Writing advice

Planning early, part two – the problems

A smart man once said, “you won’t get anything done by–oh wait, I did that already. Having a plan is a great way to ensure things like this don’t happen, but planning isn’t always the best thing to do early on. While I have already suggested why having a plan is a good thing, it can stop you from the actual act of writing. And, if you want to write a story, that’s a bad thing!

Don’t get me wrong; having a plan is important. This post isn’t designed so much as a “reasons why you shouldn’t have a plan”, but more “reasons why you shouldn’t only plan.” The act of writing a story, whether a full-length novel or a short story, can be daunting. It’s incredibly time-consuming, and you’ll often find yourself isolated from the rest of the world. Planning can be a good way to break up the monotony, and you might be thinking there’s no such thing as “too much planning.” Well, early on at least, you’d be wrong.

So let’s take a more detailed look at some issues with planning early on:

  • You can spend more time planning than writing
    I’ve probably already said this before, but it bears repeating and, really, it’s the most important point in this post. I say this entirely out of experience, and I’m sure others will agree; planning is a great form of procrastination. On the surface, that statement may sound stupid or contradictory. How can working on your story/novel be a form of avoiding work? No matter how you look at the process of writing a story, the simple fact of the matter is this – it won’t write itself. It’s all good preparing for the moment your hero steps onto the stage and defeats the bad guy, but at some point, you’re going to have to put those characters onto the page. A plan is a distraction if it isn’t used. Compare your plan with your story – if your plan has a higher word/page count than the story, you know you’re an overplanner.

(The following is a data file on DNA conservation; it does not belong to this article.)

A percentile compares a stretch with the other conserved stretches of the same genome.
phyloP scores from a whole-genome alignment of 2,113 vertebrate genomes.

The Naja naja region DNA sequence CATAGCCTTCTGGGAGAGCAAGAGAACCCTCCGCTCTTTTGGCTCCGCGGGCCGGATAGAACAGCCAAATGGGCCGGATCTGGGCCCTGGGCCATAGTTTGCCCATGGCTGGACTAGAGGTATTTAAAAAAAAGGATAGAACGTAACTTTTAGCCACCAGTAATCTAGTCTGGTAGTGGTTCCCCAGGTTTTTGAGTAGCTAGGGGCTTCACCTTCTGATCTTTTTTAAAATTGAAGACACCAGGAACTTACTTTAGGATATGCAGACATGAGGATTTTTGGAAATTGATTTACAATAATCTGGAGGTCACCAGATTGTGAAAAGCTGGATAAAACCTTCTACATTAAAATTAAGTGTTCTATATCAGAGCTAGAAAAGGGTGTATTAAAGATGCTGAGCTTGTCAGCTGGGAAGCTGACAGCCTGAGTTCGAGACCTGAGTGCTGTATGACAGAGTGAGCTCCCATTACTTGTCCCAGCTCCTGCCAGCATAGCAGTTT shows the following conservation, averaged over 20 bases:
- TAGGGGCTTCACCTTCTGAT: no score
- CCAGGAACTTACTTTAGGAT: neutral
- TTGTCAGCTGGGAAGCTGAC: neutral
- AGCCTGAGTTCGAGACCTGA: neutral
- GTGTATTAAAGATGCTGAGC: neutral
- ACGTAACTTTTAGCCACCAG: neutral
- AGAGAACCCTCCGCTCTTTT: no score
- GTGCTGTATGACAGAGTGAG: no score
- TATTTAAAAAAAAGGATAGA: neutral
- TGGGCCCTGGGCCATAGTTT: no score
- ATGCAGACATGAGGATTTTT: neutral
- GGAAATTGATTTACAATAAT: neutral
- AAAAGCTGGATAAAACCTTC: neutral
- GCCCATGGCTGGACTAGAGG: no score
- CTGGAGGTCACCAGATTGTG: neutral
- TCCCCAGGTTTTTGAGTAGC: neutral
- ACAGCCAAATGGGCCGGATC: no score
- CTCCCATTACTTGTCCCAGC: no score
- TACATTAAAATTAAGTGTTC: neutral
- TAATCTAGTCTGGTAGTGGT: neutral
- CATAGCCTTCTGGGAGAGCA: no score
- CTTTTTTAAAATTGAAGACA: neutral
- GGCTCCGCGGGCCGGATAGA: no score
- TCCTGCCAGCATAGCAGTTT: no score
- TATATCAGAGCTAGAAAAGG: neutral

• The plan isn’t always perfect; the first draft never is
    What I mean by this is, let’s say you’ve got this master plan for a story. You’ve detailed exactly who your main character(s) is/are, the problems they will face, and how they will emerge victorious. Every single aspect of the story has been prepared for and considered, right down to the main character’s drinking problem which they must overcome to save the world (for example). Only, as soon as you start writing it, you find yourself stopping to question the plan. Maybe you find the character too boring or cliché. Or you suddenly decide, through writing, that you actually want the main character to be a robot with ten heads. Alright, now I’m just being silly.My point is, it’s all well and good taking the time to explore your characters, or the plot, before writing. But writing is an arena to test your plan in and see whether it really does work. And the thing with the first draft is, it’s never the final version. I doubt any writer in history will be able to claim that their first attempt became the final product. Changes will be made, and you’ll only discover what needs changing by actually writing the first draft.
  • You don’t publish your plan